That said, there were only two points of detail which I picked-up on: (i) the DR question; according to DxO the latest crop of high-end DSLRs are in the 12 stop range, while the Phase P40/P65 are 13.7 stops, so it wasn't clear to me where 7 stops came from; (not to say that DxO is an icon of perfection - they claim Phase P40/65 backs are 15 bit, but they are 16 according to Phase-1, and they have different low light ISO ratings for the two sensors which are identical except for the number of pixels); (ii) I was wondering about the use of f/11 for the lenses - perhaps a tad smaller aperture than ideal in terms of diffraction - another complex issue - or are the guidelines different for MF than for 35mm DSLR (i.e. about 2 stops above maximum aperture for minimizing diffraction and maximizing resolution - admittedly *guidelines* - not rules of law for all lenses). I have no doubt Mark selected f/11 for a reason, so I'll be interested to hear why.
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dubomac
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« Reply #18 on: March 06, 2010, 04:14:33 PM »
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I can see that my remarks about Dynamic Range have sparked quite a bit of discussion.  Thank you all.  This is very healthy and quite interesting.  

So let me explain where I am coming from:  

About a year ago I was very curious about how the dynamic range of DSLR's compared to film. Part of my curiosity came because I had heard a few professional photographers complain that DSLR's could not approach film in this regard. I made a number of calls to Canon, Nikon, Kodak and Fuji.  There was a universal consensus among the technical experts at these companies that top DSLRs delivered roughly 7 F/stops of dynamic range while most transparency film (there are obviously variations) delivered about 8 F/stops of dynamic range.  The point was that they were relatively close. Negative film had somewhat higher dynamic range, according to Fuji about an extra F/stop.

It is important to note that during those discussions dynamic range meant how many F/stops you could capture and still deliver texture and detail.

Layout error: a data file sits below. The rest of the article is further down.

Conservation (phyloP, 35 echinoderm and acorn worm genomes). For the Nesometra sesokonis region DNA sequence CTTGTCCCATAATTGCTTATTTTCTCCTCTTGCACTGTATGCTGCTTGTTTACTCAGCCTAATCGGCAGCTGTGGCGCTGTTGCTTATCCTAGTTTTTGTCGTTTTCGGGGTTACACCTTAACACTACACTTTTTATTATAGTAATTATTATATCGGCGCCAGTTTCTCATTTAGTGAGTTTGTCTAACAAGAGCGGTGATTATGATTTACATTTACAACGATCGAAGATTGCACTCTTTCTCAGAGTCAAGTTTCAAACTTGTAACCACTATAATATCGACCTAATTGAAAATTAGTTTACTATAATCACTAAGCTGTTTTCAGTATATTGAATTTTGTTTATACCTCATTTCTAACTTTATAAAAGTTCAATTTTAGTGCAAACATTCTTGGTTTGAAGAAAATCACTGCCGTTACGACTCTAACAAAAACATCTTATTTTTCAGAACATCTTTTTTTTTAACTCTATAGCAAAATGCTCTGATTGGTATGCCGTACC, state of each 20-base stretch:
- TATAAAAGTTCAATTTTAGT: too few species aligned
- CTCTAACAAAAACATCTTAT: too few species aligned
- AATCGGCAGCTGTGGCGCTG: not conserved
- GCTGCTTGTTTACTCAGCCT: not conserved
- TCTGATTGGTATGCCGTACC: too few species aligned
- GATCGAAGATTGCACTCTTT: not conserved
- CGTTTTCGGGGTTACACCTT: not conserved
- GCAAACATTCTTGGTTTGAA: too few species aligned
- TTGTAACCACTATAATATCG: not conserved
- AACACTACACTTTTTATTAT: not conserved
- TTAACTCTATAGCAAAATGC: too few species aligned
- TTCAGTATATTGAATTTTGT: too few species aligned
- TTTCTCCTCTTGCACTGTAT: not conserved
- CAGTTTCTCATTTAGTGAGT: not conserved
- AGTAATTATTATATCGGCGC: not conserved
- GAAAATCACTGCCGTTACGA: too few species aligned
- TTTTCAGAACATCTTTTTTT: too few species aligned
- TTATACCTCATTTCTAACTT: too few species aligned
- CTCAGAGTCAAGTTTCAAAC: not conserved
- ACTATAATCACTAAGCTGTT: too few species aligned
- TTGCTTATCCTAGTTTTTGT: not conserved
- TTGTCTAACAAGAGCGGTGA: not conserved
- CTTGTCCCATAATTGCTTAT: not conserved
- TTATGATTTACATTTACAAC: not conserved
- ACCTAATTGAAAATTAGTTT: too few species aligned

No, I did not perform any tests.  Since there was universal agreement, I took them at their word.

Now, turning to Medium Format, the factory spec for PhaseOne backs is approximately 13 F/stops. I know from experience shooting with these backs that they do deliver this kind of dynamic range.

This is how I came up with the numbers.

My experience with a Canon 1DsMKIII and my P65+ back certainly bears out a huge difference in dynamic range capabilities. I have never done a side-by-side measurement, but there is definitely a very large difference; 6 F/stops would not surprise me at all.

The reason for my comment of 30 feet is  based on recent anecdotal evidence. About one week before I started writing the article, I went to the camera store and I had with me an 8x10 inch print from an image that I shot using an ALPA camera with the P65+ back.  A couple of photography enthusiasts entered the store, and from about 30 feet away I heard one of them say "WOW, look at the dynamic range in that picture".  Then, they approached me and kept asking how many shots it took, and how I did the HDR processing of the multiple shots, etc.  They were stunned that this came from a single image capture. They also commented that "you could never get that kind of dynamic range out of a single image with a small format DSLR".  There are two salient points here:  First: One of the striking things about high end Medium Format backs is their dynamic range capabilities.  Second: You can detect it from quite far away.  If you do not like 30 feet, then make it 10, or whatever makes you feel good.